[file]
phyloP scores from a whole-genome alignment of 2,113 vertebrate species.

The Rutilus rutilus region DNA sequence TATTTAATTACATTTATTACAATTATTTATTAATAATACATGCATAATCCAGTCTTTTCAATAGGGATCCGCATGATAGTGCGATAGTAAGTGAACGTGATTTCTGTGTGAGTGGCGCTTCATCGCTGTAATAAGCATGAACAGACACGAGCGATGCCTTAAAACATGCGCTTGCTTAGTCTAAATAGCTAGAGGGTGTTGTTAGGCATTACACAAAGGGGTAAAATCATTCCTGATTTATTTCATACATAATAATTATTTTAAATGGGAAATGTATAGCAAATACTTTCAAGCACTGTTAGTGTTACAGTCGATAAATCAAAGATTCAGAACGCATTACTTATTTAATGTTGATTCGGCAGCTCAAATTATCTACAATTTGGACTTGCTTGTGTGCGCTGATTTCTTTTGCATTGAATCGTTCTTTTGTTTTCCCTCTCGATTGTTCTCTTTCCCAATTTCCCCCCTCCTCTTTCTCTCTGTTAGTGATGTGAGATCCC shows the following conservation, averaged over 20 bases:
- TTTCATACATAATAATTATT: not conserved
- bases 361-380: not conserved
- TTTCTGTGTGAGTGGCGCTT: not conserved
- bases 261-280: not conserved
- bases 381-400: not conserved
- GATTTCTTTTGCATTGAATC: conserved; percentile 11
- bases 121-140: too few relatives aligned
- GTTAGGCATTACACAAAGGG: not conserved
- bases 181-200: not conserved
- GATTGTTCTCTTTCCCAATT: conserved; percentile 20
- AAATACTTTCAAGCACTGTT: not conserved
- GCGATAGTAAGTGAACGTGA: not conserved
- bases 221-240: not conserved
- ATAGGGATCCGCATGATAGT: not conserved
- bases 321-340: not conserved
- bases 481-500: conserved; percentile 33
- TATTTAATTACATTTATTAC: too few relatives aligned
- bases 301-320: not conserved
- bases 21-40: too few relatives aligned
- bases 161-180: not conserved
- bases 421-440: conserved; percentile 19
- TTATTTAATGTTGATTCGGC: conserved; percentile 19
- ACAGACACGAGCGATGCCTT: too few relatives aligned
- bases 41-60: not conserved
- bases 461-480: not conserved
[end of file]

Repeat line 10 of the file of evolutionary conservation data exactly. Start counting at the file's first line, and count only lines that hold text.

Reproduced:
- GTTAGGCATTACACAAAGGG: not conserved